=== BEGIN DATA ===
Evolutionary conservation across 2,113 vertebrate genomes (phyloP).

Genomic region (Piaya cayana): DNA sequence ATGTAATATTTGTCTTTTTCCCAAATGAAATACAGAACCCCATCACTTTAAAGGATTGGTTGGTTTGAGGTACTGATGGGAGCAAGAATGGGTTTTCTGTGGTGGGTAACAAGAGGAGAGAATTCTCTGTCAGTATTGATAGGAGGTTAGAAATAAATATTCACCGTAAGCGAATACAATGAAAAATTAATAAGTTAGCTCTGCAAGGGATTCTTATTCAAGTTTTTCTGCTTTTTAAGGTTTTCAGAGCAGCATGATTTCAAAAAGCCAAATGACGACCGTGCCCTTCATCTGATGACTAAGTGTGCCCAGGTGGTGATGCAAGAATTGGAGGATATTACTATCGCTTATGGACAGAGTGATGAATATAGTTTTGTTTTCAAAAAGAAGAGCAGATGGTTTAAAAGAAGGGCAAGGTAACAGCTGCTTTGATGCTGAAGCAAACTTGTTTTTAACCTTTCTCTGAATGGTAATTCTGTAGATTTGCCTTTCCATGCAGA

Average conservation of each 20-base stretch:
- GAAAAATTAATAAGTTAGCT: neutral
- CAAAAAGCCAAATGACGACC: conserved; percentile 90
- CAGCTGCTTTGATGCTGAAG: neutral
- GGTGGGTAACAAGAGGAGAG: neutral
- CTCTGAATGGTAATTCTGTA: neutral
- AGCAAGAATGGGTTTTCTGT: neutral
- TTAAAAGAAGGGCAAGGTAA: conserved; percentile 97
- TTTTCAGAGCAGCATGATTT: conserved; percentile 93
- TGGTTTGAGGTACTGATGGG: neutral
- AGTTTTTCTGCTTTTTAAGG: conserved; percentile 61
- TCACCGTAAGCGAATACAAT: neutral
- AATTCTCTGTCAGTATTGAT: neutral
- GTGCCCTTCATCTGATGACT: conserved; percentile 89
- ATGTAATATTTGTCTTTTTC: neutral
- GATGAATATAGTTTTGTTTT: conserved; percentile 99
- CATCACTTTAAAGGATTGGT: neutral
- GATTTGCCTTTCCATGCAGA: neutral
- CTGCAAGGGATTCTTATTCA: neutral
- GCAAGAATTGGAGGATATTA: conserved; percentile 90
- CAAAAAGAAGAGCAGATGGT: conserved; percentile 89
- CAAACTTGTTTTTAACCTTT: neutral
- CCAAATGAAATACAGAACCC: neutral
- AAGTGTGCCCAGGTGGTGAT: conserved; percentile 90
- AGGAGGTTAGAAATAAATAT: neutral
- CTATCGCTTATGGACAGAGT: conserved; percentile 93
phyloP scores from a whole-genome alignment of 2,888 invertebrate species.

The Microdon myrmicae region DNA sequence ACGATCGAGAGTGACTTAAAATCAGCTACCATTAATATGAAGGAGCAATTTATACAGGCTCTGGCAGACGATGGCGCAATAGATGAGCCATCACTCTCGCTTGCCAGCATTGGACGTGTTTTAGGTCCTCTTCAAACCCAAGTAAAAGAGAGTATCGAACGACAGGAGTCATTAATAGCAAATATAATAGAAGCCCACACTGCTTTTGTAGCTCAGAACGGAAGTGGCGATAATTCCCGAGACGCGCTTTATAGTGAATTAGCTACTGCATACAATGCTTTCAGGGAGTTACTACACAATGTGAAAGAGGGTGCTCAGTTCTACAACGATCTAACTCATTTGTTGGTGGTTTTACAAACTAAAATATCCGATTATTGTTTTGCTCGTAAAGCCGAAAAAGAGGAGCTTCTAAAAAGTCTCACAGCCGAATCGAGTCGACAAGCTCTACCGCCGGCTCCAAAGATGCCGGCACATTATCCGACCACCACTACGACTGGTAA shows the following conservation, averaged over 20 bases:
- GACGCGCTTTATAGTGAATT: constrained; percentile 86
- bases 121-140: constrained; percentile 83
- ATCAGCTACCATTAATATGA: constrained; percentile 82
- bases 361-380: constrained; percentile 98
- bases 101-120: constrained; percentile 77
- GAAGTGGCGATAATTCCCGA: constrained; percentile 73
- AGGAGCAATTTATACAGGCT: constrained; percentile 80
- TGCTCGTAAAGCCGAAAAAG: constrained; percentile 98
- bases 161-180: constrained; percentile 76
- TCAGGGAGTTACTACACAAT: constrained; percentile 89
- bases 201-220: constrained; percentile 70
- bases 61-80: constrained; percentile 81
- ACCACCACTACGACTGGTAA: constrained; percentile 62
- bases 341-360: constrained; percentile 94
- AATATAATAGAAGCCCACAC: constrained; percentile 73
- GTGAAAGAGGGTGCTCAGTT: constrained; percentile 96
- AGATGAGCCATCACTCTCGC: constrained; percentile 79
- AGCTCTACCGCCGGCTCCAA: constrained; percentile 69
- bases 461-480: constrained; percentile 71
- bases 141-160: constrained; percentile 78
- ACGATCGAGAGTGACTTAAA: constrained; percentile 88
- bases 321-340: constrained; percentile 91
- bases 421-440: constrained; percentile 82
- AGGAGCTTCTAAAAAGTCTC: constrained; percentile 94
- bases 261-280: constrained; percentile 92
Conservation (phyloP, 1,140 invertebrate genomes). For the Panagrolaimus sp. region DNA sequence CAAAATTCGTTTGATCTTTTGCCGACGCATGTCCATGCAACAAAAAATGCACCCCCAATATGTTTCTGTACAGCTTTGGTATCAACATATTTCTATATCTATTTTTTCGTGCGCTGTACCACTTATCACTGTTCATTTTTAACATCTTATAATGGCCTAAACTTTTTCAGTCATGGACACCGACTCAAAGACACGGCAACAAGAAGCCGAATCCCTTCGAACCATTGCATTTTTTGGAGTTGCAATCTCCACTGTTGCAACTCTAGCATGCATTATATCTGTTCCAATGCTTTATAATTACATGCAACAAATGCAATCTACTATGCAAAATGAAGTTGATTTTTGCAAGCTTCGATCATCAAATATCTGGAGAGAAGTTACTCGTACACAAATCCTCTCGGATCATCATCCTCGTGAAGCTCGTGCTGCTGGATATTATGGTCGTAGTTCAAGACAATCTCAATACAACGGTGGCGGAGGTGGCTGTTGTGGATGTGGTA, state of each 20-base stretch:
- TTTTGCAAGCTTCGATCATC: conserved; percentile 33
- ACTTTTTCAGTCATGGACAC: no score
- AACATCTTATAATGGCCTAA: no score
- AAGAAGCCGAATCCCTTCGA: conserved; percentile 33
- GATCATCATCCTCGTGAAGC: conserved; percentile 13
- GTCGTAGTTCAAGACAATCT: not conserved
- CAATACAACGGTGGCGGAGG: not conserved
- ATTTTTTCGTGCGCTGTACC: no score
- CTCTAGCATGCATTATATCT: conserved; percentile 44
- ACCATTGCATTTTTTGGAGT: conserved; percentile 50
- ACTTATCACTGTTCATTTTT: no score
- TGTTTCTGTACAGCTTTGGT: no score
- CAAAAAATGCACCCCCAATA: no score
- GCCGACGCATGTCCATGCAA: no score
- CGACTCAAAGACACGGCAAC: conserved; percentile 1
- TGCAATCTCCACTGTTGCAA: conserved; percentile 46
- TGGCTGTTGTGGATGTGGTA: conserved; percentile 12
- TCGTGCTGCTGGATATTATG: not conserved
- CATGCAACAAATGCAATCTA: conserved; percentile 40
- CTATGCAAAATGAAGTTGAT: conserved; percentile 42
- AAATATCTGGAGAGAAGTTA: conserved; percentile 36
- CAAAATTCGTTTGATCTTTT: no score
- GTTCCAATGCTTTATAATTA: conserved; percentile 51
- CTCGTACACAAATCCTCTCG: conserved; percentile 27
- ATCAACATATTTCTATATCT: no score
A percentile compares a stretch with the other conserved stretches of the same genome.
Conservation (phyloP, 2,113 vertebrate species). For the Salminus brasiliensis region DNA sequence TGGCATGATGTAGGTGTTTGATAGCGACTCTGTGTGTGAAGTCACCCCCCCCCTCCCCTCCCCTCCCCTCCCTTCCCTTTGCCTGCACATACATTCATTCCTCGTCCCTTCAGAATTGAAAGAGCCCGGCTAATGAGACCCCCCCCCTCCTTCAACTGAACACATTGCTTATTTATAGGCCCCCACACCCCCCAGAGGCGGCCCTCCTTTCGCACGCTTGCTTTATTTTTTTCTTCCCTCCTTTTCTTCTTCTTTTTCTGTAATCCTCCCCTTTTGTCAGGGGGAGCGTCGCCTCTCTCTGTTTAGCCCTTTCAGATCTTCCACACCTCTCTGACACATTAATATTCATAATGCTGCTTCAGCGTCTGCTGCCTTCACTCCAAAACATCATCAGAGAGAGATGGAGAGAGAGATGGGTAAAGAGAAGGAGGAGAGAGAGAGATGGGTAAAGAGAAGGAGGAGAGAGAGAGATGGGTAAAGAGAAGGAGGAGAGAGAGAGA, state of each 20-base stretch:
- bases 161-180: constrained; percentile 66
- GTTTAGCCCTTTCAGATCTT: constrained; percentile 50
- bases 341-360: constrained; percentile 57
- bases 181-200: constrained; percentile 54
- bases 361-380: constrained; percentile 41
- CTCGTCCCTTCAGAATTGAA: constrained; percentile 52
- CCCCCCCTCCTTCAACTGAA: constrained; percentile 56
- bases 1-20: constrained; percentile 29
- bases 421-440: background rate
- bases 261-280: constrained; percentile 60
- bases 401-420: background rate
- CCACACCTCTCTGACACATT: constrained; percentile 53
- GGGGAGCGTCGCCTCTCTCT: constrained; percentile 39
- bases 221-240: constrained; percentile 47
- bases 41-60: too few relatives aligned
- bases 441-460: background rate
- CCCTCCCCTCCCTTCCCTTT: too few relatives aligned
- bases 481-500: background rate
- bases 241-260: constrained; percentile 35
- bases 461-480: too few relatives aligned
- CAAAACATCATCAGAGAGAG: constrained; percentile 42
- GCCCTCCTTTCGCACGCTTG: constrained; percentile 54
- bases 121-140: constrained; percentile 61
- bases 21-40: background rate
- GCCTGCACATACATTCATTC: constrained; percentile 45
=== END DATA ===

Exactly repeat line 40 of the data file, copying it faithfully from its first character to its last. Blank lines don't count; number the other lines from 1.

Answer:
- TCAGGGAGTTACTACACAAT: constrained; percentile 89